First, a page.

Medical consultation, Patient's preparation 4.74/5 (23)

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Medical consultation
Medical Consultation: Prepare to meet your doctor before going to rheumatic examination

Prepare yourself

Some want the doctor to manage the entire consultation and decide what the doctor thinks is best. Others want to have as much control and self-determination as possible. The development is in the direction of the patient being informed to a greater extent about the diseases and then actively participating in decisions themselves. The need for patient information about disease, investigation and treatment is therefore increasing. Please note, however, that the consultation time is limited. You must be given time to present the most important things and the doctor must have time to examine and inform you of the assessment at the end.

Three advice for doctor consultation

Your preparation is important. The specialist has disease information about you from the past. At the first meeting, there is usually a referral letter from the GP with a summary of what the referring doctor considers to be relevant. For later checks, the doctor will have information from earlier available via your medical record. However, not all information is up to date. To get the most out of your time with the doctor, you should prepare well. At the very least, you should prepare three things:

  1. Think it out up to three important disease-related issues that you want the doctor to consider. Tell about these early in the consultation (for example: your main symptom, concern about possible disease development/prognosis, treatment option you have read/heard about).
  2. Bring a list of all the drugs you are currently using and any drug allergies.
  3. Before check-ups, you should prepare for the doctor to ask you what is new about your health since the last time (illnesses, treatments, examinations).

What the doctor asks for?

During the doctor's consultation, the specialist in rheumatology (the rheumatologist) will hear about your current main health problem and especially about rheumatic symptoms. Further examinations and assessments can partly be guided by what you say, but the doctor will ask more questions and perhaps carry out examinations such as checking joints and internal organs. Common questions that the rheumatologist may ask you are:

  • What is your biggest health problem at the moment?
  • What rheumatic symptoms do you have now (pain, stiffness, visible changes in joints, back, muscles and tendons)?
  • When did the symptoms begin?
  • Have you had similar before?
  • Do you have symptoms from internal organs (lungs, heart, kidneys, bowel)?
  • Eczema or other skin symptoms?
  • What medical examinations/investigations of blood and urine, X-rays, CT, MRI and specialist assessments have been carried out for the symptoms in question so far? When was it (year)? Where (GP, specialist, hospital)? What did the results show?
    • If blood and/or urine samples have recently been taken at the GP (or others), you can bring a printout. If new samples are to be taken, you can bring a urine sample (preferably morning urine) in a clean glass. For blood tests, you usually do not need to fast. Take your medication in the morning as usual unless otherwise agreed.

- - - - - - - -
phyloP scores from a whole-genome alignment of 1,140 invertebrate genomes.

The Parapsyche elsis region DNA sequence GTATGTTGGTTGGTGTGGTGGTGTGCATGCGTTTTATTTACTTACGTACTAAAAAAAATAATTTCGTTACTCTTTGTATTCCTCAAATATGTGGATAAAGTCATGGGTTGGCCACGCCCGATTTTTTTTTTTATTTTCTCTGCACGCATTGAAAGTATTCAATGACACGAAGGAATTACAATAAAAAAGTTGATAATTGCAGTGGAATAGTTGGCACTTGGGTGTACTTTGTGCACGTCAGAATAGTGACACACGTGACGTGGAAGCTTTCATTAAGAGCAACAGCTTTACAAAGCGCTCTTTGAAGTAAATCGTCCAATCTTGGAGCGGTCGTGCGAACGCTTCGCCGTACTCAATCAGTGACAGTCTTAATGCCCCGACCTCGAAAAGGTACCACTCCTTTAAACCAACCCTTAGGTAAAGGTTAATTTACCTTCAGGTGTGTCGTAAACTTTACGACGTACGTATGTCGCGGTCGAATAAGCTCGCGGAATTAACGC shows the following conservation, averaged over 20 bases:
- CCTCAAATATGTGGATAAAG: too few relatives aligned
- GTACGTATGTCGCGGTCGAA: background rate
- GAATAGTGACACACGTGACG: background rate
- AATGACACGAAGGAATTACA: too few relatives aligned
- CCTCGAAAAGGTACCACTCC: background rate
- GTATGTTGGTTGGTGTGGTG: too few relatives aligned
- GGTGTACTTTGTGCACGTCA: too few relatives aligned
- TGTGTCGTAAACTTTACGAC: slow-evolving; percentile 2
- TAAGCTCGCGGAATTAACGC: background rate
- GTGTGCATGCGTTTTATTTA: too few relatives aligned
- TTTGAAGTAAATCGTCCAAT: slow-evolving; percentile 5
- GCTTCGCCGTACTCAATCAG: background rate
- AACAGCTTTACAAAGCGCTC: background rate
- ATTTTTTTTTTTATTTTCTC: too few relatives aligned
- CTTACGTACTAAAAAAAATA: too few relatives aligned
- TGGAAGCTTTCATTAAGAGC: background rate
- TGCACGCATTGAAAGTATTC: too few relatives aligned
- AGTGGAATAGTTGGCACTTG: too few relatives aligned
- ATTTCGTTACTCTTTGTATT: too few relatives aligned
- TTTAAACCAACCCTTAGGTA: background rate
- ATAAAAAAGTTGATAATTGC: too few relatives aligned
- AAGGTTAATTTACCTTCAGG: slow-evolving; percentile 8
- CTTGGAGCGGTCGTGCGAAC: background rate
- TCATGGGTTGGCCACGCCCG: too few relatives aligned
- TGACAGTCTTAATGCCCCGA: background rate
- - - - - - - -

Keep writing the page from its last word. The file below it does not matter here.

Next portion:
• What other diseases have you / have had (high blood pressure, heart failure, blood clot, spontaneous miscarriages, low metabolism, diabetes, cancer, mental health problems ...)?
  • Have you been examined in hospitals (why, where and when)?
  • The medications you are currently using (show list)
  • Drug allergy and other allergies?
  • Stable weight last 3 months (and your weight now)?
  • If you have recently changed your GP, you must let us know so that the doctor's report can be sent there.
  • If you need new prescriptions, medical reports or want to discuss something else that will take some time, you should mention this early in the consultation.


Some doctors (and nurses) use ready-made questionnaires in addition to the medical consultation to map the number of swollen and tender joints and then calculate a measure of disease activity in arthritis (for example DAS scores). This applies most to research studies. Pain also affects the result that must be interpreted with caution and always linked to overall health. In case of joint disease it is therefore important to evaluate symptoms also beyond joints (eyes, mouth, lungs, heart, stomach / intestine, skin, nerves).

If you are going to start with new medicines

If you have not received information, you should ask about this:

  1. Do I need this treatment?
  2. What are the risks and side effects?
  3. Is there an alternative?
  4. What happens if I do not start treatment?

Report / epic

Usually, a report from the consultation will be sent to the referring doctor and to the GP. You can also request a copy, but please be aware that the report is in technical language which may be difficult to understand. If you are in doubt about the content, you can ask your GP or ask at your next rheumatologist consultation. Obvious errors in the report should be reported to the specialist via the contact information that must be found on your summons letter. You can also read reports in My Journal via Health Norway.


Not everyone needs control with a specialist, but by active inflammation or the use of immunosuppressive drugs recommended specialist controls in addition to the GP`s follow-up.

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